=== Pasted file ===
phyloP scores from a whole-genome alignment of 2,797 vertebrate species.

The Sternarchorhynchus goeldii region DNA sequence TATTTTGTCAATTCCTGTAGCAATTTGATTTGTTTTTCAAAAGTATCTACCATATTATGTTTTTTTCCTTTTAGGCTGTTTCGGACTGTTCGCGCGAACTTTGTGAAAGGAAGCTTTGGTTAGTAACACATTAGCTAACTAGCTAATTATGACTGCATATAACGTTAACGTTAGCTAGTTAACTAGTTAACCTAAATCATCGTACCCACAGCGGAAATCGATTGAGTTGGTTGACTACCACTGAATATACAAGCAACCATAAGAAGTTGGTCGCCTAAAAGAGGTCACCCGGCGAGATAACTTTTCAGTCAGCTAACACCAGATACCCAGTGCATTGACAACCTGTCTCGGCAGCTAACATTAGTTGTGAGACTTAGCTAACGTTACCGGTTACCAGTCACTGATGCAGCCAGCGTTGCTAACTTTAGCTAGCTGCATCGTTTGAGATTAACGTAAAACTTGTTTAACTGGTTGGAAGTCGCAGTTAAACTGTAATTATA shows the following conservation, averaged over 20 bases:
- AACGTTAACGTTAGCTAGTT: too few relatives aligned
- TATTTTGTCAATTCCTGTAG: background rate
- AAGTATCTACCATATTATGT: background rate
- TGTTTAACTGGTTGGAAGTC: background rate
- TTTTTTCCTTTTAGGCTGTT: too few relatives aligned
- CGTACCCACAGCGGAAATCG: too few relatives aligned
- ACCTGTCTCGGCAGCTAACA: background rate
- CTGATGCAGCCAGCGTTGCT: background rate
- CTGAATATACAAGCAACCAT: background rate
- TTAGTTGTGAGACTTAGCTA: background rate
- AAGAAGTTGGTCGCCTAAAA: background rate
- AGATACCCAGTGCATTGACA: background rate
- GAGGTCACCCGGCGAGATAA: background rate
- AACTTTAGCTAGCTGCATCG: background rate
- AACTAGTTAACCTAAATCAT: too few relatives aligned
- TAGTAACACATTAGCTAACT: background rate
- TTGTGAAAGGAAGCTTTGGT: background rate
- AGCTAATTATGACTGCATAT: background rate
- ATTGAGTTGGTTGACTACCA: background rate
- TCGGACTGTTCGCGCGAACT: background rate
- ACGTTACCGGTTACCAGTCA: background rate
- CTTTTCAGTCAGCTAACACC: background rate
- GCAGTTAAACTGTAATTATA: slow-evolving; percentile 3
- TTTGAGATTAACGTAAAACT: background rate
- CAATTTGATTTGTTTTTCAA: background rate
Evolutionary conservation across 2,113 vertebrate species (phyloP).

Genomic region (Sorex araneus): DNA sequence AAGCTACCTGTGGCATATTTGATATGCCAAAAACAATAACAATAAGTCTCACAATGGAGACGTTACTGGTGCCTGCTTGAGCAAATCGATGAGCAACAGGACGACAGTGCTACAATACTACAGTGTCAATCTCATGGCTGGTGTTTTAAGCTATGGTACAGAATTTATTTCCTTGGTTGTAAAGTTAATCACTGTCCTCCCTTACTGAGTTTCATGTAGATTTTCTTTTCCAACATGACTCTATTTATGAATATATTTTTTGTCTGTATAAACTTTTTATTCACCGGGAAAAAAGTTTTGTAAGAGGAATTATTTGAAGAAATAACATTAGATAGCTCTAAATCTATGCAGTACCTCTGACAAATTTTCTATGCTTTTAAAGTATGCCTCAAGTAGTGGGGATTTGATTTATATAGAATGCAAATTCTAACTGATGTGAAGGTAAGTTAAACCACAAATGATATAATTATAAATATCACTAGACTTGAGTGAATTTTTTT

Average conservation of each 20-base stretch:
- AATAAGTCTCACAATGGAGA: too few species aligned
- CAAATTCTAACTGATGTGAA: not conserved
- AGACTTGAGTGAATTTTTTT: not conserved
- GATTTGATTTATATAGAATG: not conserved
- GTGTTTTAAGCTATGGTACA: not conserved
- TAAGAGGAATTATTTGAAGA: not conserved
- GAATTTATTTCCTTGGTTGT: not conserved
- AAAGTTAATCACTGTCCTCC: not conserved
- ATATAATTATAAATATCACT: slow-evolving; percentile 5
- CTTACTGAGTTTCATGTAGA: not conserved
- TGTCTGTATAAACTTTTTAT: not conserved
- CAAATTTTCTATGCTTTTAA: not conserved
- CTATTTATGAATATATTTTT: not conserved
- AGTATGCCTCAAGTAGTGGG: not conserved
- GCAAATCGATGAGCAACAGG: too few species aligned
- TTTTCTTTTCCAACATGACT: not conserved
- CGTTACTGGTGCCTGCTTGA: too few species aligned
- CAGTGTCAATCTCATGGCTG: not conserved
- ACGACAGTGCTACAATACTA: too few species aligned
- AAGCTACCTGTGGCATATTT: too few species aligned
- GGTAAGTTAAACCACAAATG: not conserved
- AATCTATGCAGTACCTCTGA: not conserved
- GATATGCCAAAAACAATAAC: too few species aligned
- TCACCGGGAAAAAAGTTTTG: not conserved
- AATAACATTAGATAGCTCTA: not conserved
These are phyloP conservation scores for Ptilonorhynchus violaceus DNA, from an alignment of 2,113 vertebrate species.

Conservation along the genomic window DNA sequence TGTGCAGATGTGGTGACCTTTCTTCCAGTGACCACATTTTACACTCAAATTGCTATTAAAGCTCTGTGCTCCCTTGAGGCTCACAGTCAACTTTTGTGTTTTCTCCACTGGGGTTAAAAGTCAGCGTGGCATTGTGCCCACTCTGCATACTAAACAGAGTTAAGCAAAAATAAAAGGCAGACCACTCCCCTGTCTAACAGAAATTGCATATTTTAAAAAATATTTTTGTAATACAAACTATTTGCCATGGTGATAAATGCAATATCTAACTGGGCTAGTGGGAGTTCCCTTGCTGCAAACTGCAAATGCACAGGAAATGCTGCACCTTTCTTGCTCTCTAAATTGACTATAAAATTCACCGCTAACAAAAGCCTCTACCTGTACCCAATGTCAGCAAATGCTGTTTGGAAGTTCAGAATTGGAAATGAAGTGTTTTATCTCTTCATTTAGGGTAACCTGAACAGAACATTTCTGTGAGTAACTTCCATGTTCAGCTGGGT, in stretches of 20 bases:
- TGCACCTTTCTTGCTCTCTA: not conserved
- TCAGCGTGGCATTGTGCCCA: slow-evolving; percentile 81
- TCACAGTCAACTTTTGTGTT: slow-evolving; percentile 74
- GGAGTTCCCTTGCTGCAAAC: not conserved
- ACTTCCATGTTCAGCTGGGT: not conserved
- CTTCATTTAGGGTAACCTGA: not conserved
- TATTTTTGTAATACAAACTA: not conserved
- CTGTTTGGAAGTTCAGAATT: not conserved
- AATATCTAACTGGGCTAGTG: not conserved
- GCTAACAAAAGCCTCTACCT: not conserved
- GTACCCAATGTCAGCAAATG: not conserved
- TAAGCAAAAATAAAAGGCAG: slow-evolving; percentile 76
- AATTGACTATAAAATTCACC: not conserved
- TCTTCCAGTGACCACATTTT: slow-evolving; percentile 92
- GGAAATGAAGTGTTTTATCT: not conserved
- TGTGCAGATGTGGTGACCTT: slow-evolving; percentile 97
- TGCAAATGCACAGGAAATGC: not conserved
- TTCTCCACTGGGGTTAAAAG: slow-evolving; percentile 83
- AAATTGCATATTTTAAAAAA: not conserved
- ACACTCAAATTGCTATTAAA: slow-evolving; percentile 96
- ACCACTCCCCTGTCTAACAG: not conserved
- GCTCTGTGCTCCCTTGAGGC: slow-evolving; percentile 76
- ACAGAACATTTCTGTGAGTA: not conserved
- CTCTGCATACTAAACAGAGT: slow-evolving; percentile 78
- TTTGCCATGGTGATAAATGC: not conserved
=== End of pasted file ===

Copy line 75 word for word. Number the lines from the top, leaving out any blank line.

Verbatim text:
- TTCTCCACTGGGGTTAAAAG: slow-evolving; percentile 83